RE: Comparison of XML tools for writing documents

Subject: RE: Comparison of XML tools for writing documents
From: eric -dot- dunn -at- ca -dot- transport -dot- bombardier -dot- com
To: "TECHWR-L" <techwr-l -at- lists -dot- techwr-l -dot- com>
Date: Fri, 21 Jan 2005 12:18:27 -0500

bounce-techwr-l-106467 -at- lists -dot- techwr-l -dot- com wrote on 01/21/2005 02:32:59 AM:

> eric -dot- dunn -at- ca -dot- transport -dot- bombardier -dot- com wrote:

> Software that works with, and fully supports, native XML files - as
> opposed to software like Framemaker - does not "process"
> the data into and out of the editing enviroment. They merely apply a
> screen stylesheet on the XML data to make the editing more
user-friendly. This does
> nothing to the XML files themselves.

Hmm. It may be semantics, but to me it seems that they're just doing what
FM does with Read/write rules "on-the-fly" and there's no
"work-in-progress" intermediate file format to save.

That has the disadvantage that any functionality you could gain from an
application that isn't supported in XML can't be leveraged.

> The advantages are clear - no read/write rules, no re-
> mapping of Unicode to some propriety internal character encoding, no
> propriety internal element definitions (like Framemaker's EDD) etc.

Uhmm, there's no "propriety internal element definitions". An EDD is just
a merged DTD and stylesheet.

> It's a tad unfair -
> both to fully XML / Unicode compliant software and to "me-XML-too"
> software like FrameMaker - to compare the both.

I think Unicode support is probably the big Achilles heel of FrameMaker.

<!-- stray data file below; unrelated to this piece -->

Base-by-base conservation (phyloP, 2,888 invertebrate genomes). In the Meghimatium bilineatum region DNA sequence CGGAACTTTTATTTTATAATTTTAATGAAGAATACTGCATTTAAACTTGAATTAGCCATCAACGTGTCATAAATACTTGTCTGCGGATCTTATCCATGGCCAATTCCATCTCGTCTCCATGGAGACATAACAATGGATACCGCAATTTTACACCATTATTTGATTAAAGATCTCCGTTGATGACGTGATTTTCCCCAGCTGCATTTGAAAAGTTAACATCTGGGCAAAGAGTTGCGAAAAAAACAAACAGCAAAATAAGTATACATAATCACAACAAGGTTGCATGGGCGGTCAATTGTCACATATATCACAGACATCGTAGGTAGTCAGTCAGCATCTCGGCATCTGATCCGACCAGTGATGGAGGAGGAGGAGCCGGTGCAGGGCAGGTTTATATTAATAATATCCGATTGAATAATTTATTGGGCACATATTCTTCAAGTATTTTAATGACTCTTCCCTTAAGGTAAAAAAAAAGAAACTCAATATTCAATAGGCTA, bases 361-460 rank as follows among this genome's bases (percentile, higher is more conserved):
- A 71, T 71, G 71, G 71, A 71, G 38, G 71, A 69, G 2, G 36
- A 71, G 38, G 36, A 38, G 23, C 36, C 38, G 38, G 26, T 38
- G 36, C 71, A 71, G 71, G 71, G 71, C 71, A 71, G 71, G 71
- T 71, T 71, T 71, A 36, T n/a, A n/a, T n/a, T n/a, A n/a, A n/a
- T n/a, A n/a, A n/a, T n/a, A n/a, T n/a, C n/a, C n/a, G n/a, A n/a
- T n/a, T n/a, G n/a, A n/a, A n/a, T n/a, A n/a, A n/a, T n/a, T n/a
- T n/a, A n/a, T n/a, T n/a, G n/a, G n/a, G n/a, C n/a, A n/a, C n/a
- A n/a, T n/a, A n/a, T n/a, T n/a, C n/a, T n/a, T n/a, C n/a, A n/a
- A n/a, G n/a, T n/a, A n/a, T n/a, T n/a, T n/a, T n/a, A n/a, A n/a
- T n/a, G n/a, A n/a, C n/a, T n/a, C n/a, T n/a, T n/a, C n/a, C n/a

The Frame character set and the limitations placed on some non-structured
functionality (for example running headings are limited but their
structured equivalent, elements that pull their information from other
elements, are unlimited) are unfortunate holdovers of an old code base.

But, are the Unicode workarounds really that onerous? Or are the
shortcomings based on the view that the information must ALWAYS be stored
in xml and always be capable of "round-tripping" through multiple

> Framemaker may work very well for projects where issues like
> translation, automation, and integration to other systems
> and workflows are not very important. But it is not the way to go if
> these issues are important and one is very serious about setting up an
> workflow. If this is the case, the way to go is solutions that fully
> supports XMl/Unicode - e.g. Epic Editor, XMetal, XML Client etc.

Analyse the need for "translation, automation, and integration to other
systems and workflows" and how your setup needs to work before believing
the XML gurus. We were told at one time that the ONLY way was to build an
SGML repository into which all work would be fed and then paper, pdf, and
IEM output would be generated. The end result was it was much more
efficient to have our internal information pass from FrameMaker to print,
pdf, and the repository. The repository was then only for producing the

Even when multiple vendors are required, the repository approach was not
necessary. Unless the workflow requires the integration of multiple
authors on single sources, the round-trip equation often doesn't add up.

Eric L. Dunn
Senior Technical Writer


Accelerate the document lifecycle with full online discussions and unique feedback-management capabilities. Unlimited, efficient reviews for Word
and FrameMaker authors. Live, online demo:

Technical Communication Certificate online - Malaspina-University College, Canada. Online training in technical writing, software (FrameMaker, RoboHelp, Dreamweaver, Acrobat), document & web design, writing manuals, job search. for details.

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RE: Comparison of XML tools for writing documents: From: Broberg, Mats

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